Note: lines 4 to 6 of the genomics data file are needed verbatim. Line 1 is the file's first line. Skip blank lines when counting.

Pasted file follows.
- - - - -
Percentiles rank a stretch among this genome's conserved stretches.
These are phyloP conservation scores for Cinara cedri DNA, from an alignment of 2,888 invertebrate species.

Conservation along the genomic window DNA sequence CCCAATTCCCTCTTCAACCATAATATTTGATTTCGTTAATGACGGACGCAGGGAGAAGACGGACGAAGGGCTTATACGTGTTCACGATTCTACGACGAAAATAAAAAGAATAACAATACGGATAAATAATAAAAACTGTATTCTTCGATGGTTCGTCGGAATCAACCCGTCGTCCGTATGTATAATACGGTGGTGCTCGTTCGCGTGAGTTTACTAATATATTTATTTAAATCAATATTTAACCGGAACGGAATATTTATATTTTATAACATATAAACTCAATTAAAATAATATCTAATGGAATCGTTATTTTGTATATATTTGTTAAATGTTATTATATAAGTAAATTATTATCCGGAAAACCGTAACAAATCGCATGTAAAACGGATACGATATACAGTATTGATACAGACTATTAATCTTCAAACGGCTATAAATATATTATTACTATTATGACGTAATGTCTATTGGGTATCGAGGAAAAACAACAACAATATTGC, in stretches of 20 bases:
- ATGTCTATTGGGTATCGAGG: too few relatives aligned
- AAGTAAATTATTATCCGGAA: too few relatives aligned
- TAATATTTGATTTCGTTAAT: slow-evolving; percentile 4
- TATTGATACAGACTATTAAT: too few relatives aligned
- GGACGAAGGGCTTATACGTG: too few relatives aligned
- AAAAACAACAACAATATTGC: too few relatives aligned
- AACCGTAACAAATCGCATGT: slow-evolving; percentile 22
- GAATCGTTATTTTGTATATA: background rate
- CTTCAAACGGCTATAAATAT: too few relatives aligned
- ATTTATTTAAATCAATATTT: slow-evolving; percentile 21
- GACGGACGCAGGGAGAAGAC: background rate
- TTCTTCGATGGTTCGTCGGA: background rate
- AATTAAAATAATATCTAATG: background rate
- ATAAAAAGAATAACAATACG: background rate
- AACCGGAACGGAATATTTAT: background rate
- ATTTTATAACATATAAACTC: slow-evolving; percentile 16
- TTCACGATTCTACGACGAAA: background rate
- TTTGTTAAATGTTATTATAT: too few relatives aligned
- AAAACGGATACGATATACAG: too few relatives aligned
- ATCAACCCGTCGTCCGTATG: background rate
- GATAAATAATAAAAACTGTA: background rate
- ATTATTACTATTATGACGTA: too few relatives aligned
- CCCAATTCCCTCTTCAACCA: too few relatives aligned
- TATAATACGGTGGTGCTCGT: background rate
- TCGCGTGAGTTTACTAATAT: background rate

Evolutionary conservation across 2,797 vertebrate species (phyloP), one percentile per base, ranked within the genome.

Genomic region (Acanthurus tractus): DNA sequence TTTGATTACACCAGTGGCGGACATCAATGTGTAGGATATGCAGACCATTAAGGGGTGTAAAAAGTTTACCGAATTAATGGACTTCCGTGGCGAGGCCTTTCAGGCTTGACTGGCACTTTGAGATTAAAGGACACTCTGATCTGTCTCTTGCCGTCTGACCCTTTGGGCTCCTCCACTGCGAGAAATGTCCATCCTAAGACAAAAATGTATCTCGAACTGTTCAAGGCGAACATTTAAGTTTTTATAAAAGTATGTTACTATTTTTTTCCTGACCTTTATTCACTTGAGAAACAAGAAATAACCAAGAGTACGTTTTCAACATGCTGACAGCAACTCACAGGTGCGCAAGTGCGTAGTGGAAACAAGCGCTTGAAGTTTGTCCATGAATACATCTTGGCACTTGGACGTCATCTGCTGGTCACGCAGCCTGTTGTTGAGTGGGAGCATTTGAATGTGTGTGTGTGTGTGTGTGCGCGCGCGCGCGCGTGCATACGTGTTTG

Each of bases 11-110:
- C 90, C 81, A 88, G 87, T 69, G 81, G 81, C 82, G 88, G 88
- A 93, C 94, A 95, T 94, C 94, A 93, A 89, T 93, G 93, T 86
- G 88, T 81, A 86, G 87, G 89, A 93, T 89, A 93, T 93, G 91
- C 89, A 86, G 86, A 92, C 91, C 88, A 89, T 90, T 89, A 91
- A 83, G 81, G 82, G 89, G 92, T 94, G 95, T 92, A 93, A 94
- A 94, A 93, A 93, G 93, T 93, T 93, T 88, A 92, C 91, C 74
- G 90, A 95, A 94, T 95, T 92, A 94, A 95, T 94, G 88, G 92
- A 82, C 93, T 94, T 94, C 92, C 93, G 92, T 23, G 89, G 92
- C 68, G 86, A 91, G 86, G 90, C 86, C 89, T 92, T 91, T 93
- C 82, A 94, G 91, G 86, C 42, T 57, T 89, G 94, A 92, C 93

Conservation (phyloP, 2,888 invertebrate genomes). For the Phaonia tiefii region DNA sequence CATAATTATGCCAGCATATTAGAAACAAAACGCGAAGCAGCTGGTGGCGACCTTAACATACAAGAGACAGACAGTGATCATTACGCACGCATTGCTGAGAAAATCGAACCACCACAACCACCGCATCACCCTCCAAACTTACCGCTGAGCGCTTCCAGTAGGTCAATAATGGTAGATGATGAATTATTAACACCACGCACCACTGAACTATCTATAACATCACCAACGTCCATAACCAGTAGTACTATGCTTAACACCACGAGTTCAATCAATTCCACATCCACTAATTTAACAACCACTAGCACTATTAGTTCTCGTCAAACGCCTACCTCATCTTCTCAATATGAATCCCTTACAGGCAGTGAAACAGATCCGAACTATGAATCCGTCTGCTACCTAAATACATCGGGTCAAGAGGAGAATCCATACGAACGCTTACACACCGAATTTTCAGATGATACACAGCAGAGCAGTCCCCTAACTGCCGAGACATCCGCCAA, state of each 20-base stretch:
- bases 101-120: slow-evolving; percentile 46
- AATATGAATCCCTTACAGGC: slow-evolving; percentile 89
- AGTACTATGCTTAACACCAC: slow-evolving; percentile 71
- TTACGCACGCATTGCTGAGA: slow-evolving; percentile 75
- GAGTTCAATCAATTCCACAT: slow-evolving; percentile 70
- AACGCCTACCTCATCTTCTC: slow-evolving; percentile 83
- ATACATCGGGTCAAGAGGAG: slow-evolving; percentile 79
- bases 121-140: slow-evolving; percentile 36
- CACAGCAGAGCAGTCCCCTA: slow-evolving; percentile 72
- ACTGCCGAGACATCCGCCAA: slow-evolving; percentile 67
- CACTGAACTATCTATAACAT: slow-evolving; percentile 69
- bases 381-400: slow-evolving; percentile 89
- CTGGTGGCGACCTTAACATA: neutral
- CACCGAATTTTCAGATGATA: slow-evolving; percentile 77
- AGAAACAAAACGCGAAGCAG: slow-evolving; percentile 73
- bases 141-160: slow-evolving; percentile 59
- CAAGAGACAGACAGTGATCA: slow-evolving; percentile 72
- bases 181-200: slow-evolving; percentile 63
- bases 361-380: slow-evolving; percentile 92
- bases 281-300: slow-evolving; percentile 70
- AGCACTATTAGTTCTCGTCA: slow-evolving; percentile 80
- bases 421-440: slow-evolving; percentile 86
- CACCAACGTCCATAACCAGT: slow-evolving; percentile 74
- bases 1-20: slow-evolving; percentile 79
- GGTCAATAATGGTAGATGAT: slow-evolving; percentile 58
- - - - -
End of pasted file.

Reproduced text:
- ATGTCTATTGGGTATCGAGG: too few relatives aligned
- AAGTAAATTATTATCCGGAA: too few relatives aligned
- TAATATTTGATTTCGTTAAT: slow-evolving; percentile 4